This visibility becomes imperative for cold chain operators wherein locational information necessitates quick actions. For e.g., if a truck of life-saving vaccines is stuck due to document holdups, then executives need to take action in split seconds. IoT enabled sensors can drive real-time asset monitoring to provide reports and alternatives needed to salvage the situation. The stranded truck can then be re-directed to the closest airport or land transport location wherein the shipment can move ahead. Spatial integrated real-time asset monitoring is helping organizations to move away from reactive actions or post-mortem analytics to predictive analytics to ensure cold chain efficiencies.

Location analysis- Creating the Impact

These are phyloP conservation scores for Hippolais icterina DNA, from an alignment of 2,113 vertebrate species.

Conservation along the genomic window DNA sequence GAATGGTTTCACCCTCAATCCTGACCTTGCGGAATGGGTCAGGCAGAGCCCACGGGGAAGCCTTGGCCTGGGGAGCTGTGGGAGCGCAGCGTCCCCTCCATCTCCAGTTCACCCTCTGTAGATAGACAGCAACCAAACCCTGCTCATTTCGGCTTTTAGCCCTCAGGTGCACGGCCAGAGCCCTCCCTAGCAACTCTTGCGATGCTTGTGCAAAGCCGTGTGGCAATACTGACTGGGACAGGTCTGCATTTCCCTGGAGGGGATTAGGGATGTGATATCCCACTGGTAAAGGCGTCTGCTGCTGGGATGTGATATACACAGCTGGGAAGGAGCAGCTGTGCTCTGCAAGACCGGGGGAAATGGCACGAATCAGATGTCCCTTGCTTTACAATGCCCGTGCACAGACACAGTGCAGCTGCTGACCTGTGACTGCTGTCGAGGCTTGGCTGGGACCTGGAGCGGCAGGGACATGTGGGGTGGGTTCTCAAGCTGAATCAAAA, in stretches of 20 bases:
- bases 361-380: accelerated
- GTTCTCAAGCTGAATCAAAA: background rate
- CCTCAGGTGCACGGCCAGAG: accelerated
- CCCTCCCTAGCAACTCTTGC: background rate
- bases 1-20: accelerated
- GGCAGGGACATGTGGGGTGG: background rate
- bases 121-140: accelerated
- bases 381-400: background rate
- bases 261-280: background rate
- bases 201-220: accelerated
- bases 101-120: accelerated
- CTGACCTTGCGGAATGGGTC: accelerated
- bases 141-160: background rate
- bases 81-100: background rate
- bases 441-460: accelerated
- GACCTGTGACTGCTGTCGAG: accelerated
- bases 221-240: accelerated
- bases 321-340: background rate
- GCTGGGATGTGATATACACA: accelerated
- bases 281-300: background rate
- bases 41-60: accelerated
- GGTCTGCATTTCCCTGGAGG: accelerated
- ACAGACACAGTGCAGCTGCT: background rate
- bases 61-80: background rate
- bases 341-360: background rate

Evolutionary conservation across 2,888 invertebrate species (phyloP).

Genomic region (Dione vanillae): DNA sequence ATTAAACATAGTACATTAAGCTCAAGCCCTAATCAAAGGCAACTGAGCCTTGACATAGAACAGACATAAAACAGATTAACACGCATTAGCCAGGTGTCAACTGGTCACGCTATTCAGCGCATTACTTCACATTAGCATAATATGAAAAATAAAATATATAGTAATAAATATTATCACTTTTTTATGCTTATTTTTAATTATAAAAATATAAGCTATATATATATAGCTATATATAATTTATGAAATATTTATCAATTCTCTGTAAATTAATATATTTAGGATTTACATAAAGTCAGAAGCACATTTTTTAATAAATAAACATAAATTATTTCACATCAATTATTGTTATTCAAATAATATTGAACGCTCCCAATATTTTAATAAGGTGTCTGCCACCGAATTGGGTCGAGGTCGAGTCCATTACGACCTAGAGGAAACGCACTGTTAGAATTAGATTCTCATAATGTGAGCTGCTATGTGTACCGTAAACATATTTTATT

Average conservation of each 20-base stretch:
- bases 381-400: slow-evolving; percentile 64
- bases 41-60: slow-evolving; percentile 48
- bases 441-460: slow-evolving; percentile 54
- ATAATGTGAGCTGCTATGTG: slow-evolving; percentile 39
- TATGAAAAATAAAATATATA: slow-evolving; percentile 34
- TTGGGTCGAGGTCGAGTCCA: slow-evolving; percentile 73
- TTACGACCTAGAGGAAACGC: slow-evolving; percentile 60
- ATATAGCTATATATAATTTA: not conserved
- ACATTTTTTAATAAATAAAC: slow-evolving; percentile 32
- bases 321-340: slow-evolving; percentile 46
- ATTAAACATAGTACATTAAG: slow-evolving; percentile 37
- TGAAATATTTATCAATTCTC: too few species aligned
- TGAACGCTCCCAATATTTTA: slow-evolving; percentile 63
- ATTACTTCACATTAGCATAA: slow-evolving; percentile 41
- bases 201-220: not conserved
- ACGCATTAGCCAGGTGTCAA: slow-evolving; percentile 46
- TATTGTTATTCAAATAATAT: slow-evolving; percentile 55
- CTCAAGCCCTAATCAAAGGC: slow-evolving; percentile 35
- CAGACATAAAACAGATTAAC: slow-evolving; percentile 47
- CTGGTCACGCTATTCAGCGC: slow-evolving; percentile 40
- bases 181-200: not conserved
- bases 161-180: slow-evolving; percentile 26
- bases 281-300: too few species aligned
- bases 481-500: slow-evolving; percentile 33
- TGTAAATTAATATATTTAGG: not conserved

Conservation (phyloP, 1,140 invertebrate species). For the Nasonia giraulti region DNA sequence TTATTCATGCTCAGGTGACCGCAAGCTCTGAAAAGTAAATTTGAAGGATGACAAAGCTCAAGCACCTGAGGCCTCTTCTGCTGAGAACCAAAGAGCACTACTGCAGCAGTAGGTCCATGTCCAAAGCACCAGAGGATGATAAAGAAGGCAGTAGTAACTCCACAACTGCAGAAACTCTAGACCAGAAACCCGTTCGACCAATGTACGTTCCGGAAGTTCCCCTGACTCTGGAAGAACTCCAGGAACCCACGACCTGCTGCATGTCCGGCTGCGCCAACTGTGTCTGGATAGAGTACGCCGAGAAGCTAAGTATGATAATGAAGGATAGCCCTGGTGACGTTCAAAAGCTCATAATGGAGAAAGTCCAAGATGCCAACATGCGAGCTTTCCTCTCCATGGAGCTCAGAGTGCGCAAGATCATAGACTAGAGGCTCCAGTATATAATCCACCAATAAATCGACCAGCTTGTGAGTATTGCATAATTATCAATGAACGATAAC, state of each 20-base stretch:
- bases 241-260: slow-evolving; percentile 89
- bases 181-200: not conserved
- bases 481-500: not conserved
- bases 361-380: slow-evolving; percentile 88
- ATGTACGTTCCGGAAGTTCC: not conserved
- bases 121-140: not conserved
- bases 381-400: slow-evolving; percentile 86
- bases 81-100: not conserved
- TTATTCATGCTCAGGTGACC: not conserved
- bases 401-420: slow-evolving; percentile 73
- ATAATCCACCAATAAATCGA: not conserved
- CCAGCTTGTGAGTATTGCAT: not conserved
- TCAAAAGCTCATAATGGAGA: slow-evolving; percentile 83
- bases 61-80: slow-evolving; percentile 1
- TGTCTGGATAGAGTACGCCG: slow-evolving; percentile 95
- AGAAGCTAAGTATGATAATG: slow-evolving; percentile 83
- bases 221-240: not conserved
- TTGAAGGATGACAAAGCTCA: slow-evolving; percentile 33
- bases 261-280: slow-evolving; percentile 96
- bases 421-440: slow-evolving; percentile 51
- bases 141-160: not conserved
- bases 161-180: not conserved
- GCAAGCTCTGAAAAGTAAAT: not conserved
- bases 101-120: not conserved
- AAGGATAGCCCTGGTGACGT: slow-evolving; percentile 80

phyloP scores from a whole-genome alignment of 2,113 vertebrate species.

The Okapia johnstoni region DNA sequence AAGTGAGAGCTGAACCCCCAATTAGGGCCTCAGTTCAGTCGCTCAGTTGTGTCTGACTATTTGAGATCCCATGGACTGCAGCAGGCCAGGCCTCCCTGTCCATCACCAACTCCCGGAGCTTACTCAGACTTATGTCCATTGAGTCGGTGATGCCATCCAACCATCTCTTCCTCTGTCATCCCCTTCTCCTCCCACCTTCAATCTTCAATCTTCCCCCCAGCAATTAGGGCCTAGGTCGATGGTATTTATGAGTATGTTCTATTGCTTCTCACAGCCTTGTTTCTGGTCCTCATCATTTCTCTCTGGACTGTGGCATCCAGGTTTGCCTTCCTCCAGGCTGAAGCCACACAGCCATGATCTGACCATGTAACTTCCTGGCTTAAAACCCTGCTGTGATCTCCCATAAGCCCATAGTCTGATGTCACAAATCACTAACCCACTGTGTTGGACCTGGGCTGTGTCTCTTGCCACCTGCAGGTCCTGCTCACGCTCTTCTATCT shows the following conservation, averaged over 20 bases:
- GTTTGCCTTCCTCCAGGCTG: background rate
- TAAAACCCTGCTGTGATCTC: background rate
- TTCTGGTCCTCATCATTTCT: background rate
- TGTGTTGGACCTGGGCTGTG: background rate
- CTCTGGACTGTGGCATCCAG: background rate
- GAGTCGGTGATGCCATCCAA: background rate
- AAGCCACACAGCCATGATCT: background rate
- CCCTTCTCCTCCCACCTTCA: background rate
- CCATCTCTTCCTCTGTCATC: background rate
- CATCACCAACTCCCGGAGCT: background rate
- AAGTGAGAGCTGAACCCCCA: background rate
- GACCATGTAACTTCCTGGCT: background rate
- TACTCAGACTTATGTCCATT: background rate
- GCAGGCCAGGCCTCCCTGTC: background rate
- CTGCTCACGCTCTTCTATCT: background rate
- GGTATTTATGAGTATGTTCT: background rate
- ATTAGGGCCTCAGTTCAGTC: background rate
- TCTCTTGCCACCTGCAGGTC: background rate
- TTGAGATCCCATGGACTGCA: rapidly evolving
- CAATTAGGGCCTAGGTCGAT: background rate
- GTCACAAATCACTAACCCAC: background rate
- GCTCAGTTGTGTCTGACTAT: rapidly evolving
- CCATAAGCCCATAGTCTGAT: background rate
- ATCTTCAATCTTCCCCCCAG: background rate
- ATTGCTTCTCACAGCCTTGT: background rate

Here are a few industry areas which are bound to witness a resounding impact through the use of geospatial data.

Telecom: 5G is bound to revolutionize mobile internet connectivity. This technology is driving a confluence of digital technologies such as big data, AI, cloud, and automation, to enable seamless, low latency, high bandwidth connectivity, and bring in a paradigm shift in customer experiences. For transmitting high-frequency 5G waves, accurate geospatial data is a must, since the waves can get disrupted even by the most negligible blocks (e.g. raindrop). Geospatial data can also boost location-based advertising, drive adoption of network-driven wearable devices, and help evolve new digital products and services.  New distributed messaging systems are also evolving which enables the transfer of large data volumes through geo-distributed replication to multiple data centers.